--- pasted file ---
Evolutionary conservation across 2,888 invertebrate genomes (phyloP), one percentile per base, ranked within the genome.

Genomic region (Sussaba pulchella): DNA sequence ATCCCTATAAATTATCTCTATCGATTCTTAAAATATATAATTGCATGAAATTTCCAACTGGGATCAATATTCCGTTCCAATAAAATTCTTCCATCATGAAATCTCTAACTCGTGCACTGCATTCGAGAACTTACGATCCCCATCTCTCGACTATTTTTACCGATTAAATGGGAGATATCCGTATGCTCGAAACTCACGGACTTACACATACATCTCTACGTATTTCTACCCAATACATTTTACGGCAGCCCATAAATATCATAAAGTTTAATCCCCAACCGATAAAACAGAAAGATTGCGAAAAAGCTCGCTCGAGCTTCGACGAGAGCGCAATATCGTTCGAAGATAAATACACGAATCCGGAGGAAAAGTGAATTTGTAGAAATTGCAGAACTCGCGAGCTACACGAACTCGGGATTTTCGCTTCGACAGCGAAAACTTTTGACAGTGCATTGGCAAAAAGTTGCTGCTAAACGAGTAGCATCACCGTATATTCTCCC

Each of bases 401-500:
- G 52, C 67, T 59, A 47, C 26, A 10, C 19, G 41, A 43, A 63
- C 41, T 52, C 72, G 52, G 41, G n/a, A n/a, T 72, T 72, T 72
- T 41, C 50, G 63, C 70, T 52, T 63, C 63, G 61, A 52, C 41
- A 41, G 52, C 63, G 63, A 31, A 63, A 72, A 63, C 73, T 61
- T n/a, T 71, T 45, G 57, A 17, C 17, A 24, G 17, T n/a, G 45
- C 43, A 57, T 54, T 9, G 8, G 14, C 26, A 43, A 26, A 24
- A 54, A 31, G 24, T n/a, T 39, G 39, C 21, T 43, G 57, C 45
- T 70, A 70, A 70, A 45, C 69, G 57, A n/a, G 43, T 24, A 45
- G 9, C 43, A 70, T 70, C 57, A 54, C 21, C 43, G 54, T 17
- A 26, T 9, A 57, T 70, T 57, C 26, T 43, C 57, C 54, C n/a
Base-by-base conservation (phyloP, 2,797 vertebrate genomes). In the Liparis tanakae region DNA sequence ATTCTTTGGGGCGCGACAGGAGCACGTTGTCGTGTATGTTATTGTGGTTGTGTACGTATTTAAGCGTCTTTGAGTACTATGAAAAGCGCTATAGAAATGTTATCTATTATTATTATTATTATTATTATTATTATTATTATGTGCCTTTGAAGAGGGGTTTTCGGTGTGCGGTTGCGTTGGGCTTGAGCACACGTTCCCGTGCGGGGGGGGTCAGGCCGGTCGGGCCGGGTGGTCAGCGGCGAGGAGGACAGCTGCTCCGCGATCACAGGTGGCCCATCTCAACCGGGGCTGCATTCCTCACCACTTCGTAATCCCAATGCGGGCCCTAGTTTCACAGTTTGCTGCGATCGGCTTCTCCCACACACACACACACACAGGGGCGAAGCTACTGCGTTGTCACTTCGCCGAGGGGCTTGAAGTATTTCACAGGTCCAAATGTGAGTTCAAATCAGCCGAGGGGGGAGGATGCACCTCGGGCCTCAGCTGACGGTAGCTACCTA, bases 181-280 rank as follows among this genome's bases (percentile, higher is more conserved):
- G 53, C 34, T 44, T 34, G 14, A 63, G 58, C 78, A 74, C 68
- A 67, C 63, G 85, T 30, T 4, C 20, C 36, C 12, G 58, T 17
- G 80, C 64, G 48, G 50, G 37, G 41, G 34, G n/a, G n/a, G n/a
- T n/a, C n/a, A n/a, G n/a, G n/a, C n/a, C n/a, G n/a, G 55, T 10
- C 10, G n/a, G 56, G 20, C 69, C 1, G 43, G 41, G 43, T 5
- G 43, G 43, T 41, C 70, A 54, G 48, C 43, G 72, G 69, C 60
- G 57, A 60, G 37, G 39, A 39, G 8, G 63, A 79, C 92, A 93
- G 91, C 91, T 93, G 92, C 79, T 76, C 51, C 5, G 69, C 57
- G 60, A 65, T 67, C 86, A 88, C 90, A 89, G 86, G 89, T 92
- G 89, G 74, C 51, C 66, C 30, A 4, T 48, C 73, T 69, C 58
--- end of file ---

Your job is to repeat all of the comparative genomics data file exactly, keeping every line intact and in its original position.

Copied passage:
Evolutionary conservation across 2,888 invertebrate genomes (phyloP), one percentile per base, ranked within the genome.

Genomic region (Sussaba pulchella): DNA sequence ATCCCTATAAATTATCTCTATCGATTCTTAAAATATATAATTGCATGAAATTTCCAACTGGGATCAATATTCCGTTCCAATAAAATTCTTCCATCATGAAATCTCTAACTCGTGCACTGCATTCGAGAACTTACGATCCCCATCTCTCGACTATTTTTACCGATTAAATGGGAGATATCCGTATGCTCGAAACTCACGGACTTACACATACATCTCTACGTATTTCTACCCAATACATTTTACGGCAGCCCATAAATATCATAAAGTTTAATCCCCAACCGATAAAACAGAAAGATTGCGAAAAAGCTCGCTCGAGCTTCGACGAGAGCGCAATATCGTTCGAAGATAAATACACGAATCCGGAGGAAAAGTGAATTTGTAGAAATTGCAGAACTCGCGAGCTACACGAACTCGGGATTTTCGCTTCGACAGCGAAAACTTTTGACAGTGCATTGGCAAAAAGTTGCTGCTAAACGAGTAGCATCACCGTATATTCTCCC

Each of bases 401-500:
- G 52, C 67, T 59, A 47, C 26, A 10, C 19, G 41, A 43, A 63
- C 41, T 52, C 72, G 52, G 41, G n/a, A n/a, T 72, T 72, T 72
- T 41, C 50, G 63, C 70, T 52, T 63, C 63, G 61, A 52, C 41
- A 41, G 52, C 63, G 63, A 31, A 63, A 72, A 63, C 73, T 61
- T n/a, T 71, T 45, G 57, A 17, C 17, A 24, G 17, T n/a, G 45
- C 43, A 57, T 54, T 9, G 8, G 14, C 26, A 43, A 26, A 24
- A 54, A 31, G 24, T n/a, T 39, G 39, C 21, T 43, G 57, C 45
- T 70, A 70, A 70, A 45, C 69, G 57, A n/a, G 43, T 24, A 45
- G 9, C 43, A 70, T 70, C 57, A 54, C 21, C 43, G 54, T 17
- A 26, T 9, A 57, T 70, T 57, C 26, T 43, C 57, C 54, C n/a
Base-by-base conservation (phyloP, 2,797 vertebrate genomes). In the Liparis tanakae region DNA sequence ATTCTTTGGGGCGCGACAGGAGCACGTTGTCGTGTATGTTATTGTGGTTGTGTACGTATTTAAGCGTCTTTGAGTACTATGAAAAGCGCTATAGAAATGTTATCTATTATTATTATTATTATTATTATTATTATTATTATGTGCCTTTGAAGAGGGGTTTTCGGTGTGCGGTTGCGTTGGGCTTGAGCACACGTTCCCGTGCGGGGGGGGTCAGGCCGGTCGGGCCGGGTGGTCAGCGGCGAGGAGGACAGCTGCTCCGCGATCACAGGTGGCCCATCTCAACCGGGGCTGCATTCCTCACCACTTCGTAATCCCAATGCGGGCCCTAGTTTCACAGTTTGCTGCGATCGGCTTCTCCCACACACACACACACACAGGGGCGAAGCTACTGCGTTGTCACTTCGCCGAGGGGCTTGAAGTATTTCACAGGTCCAAATGTGAGTTCAAATCAGCCGAGGGGGGAGGATGCACCTCGGGCCTCAGCTGACGGTAGCTACCTA, bases 181-280 rank as follows among this genome's bases (percentile, higher is more conserved):
- G 53, C 34, T 44, T 34, G 14, A 63, G 58, C 78, A 74, C 68
- A 67, C 63, G 85, T 30, T 4, C 20, C 36, C 12, G 58, T 17
- G 80, C 64, G 48, G 50, G 37, G 41, G 34, G n/a, G n/a, G n/a
- T n/a, C n/a, A n/a, G n/a, G n/a, C n/a, C n/a, G n/a, G 55, T 10
- C 10, G n/a, G 56, G 20, C 69, C 1, G 43, G 41, G 43, T 5
- G 43, G 43, T 41, C 70, A 54, G 48, C 43, G 72, G 69, C 60
- G 57, A 60, G 37, G 39, A 39, G 8, G 63, A 79, C 92, A 93
- G 91, C 91, T 93, G 92, C 79, T 76, C 51, C 5, G 69, C 57
- G 60, A 65, T 67, C 86, A 88, C 90, A 89, G 86, G 89, T 92
- G 89, G 74, C 51, C 66, C 30, A 4, T 48, C 73, T 69, C 58